Anyone who hears Jennifer Truesdale’s Through the Circle will finish 2019 as one of the year’s most rewarding releases. I loved this album the first time I heard it from beginning to end; Truesdale covers a variety of styles over Through the Circle’s while bringing a strong sense of self to these traditions that saves them from sounding like empty mimicry. The Boston based singer/songwriter is a Berklee College graduate and her tenure at that esteemed music school pays dividends for Through the Circle as former students and faculty alike guest on this collection. There are two covers included among her originals and they are audacious choices by any measure – Truesdale goes with choosing songs with instant identification value, Creedence Clearwater Revival’s “Have You Ever Seen the Rain?” and Stephen Stills’ “Love the One You’re With”, but such well known songs come with peril. Truesdale proves up to the task.

Her original material plays to her strengths. The first track “I Need You Tonight” sports a readymade radio sound without ever sounding like cheap pop garbage. Truesdale doesn’t deliver an ironic embrace of blues music; you can hear her clear affection for the style simmering or else burning through multiple passages of the song. One of the album’s strengths is her skill for writing choruses and the first track boasts one of the best.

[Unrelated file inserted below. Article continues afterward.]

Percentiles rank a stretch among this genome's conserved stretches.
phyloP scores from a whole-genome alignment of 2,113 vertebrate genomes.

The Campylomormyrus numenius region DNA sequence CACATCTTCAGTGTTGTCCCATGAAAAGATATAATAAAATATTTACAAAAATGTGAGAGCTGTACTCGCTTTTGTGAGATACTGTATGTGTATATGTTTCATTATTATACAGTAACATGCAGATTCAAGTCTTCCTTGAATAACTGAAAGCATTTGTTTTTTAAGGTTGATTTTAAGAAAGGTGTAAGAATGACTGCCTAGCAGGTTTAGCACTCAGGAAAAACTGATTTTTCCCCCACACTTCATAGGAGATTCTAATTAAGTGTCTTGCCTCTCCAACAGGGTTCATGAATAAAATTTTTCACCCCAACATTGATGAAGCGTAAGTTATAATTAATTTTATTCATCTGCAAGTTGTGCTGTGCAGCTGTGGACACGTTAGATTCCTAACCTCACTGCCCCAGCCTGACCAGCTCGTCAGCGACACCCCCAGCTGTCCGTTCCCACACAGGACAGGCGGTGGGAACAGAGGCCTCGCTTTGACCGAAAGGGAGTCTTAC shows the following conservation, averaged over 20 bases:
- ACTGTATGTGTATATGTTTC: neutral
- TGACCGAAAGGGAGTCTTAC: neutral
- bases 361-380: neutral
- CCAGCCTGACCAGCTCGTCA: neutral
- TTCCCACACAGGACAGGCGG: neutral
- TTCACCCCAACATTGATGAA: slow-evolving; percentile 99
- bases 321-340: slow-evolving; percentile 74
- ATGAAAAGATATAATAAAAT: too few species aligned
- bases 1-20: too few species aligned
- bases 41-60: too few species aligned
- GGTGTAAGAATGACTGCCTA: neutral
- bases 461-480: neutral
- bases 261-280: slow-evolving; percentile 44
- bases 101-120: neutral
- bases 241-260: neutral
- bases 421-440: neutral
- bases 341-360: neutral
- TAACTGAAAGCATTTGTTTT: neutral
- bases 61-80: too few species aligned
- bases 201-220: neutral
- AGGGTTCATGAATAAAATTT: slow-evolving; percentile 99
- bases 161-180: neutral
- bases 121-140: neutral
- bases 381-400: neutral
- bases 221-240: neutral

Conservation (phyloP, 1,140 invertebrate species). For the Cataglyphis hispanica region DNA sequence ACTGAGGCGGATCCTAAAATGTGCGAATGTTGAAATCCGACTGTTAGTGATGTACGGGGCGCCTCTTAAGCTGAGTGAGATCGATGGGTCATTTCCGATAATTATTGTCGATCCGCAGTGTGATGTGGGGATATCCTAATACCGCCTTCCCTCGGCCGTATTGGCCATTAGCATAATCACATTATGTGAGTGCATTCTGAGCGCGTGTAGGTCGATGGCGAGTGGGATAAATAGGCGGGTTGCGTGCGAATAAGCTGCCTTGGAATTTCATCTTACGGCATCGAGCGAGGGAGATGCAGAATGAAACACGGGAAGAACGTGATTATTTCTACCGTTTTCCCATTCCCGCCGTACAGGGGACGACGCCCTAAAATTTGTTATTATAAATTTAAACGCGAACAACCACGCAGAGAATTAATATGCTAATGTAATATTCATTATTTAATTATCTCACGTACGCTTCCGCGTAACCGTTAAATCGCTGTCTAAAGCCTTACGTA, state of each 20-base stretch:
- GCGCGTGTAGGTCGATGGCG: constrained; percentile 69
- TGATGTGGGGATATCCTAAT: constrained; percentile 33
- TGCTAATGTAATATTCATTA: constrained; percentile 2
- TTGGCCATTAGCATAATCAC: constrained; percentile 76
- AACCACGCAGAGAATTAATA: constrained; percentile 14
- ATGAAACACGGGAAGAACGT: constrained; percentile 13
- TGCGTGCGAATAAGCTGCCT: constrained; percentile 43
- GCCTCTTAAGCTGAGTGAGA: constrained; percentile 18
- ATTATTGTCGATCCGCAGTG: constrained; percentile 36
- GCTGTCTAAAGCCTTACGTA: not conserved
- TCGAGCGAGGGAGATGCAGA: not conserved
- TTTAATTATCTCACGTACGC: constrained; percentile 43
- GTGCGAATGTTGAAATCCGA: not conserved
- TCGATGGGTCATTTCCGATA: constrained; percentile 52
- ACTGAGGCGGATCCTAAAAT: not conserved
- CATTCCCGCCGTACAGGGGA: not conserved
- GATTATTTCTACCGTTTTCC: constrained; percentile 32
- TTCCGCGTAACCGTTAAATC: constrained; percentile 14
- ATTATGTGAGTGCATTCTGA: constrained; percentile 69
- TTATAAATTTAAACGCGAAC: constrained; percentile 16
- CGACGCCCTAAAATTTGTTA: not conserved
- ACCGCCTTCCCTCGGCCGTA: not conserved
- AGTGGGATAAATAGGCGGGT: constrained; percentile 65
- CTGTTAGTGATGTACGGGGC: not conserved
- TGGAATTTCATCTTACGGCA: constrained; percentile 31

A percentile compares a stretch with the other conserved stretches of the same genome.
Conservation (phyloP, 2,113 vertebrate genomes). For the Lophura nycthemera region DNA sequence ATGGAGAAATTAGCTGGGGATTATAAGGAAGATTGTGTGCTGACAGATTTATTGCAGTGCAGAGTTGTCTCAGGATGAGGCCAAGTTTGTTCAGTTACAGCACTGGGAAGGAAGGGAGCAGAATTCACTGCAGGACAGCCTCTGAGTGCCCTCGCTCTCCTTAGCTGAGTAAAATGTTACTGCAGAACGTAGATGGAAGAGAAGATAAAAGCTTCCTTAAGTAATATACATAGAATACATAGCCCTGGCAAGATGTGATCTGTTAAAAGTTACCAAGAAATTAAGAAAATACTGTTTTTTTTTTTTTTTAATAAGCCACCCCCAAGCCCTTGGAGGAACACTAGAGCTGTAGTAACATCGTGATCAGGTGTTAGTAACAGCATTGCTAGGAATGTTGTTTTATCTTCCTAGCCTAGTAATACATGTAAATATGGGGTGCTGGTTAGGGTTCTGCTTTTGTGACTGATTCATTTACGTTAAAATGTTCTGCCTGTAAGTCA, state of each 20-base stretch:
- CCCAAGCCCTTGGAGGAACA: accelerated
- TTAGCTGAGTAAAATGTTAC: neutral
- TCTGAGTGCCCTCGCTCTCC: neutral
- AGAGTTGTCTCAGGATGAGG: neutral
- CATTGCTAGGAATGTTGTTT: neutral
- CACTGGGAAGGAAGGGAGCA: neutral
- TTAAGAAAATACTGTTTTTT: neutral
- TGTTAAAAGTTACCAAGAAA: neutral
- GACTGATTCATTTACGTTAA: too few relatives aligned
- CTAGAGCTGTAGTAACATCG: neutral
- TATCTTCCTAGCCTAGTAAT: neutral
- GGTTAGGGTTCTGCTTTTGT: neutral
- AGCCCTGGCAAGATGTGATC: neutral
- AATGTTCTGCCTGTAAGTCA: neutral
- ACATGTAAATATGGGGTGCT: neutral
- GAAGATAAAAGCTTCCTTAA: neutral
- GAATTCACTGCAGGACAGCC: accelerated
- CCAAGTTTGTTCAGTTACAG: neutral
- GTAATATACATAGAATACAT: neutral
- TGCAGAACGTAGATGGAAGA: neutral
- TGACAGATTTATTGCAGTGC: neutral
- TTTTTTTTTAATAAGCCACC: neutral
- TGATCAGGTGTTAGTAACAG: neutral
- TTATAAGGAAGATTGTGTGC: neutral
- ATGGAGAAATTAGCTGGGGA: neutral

Piano, light six string shading, and a relaxed rhythm section makes much of “Thinking of You” go. The loose limbed backbeat scoops you up from the outset, but Truesdale upends listener’s expectations with a lyrical acoustic guitar solo and one of the album’s best considered vocals. Few singers can bring raw talent and academic training together like Truesdale and the broad base of musical masks she wears are never transparent.

“Have You Ever Seen the Rain>:” is quite a surprise. Truesdale has the talent, conviction, and connections to turn in a verbatim take, it’s the safest approach and plays to listener’s expectations, but Truesdale shows daring. She recasts the song instead as a gospel infused effort and takes on secondary singers in just the right way; they reinforce another of the album’s fine choruses and Truesdale molds her voice around the song’s needs rather than hogging your attention.

The Southern gospel flavor goes on with “We Will Not Be Forgotten”. There’s a much more deliberate shape to this track than the earlier numbers thanks to its clear design as an anthem and the commercial potential built into the cut. Backing singers are, once again, used well. It’s going to be one of the best tracks for a lot of listeners. “Love the One You’re With” is the album’s second cover and possesses the same bright bounce in its sound we hear with the Stephen Stills original, The critical difference, however, lies with the present day polish making the song shine.


“”My Life” isn’t the longest track on Through the Circle, but Truesdale has positioned this as a closer for obvious reasons. It does feel and plays like a summing up, especially in its words, but she has none of the heavy handed traits sinking lesser talents into melodrama. Jennifer Truesdale’s new album Through the Circle checks all if my boxes without ever coming off as pre-calculated nonsense pandering for our attention.

Sebastian Cole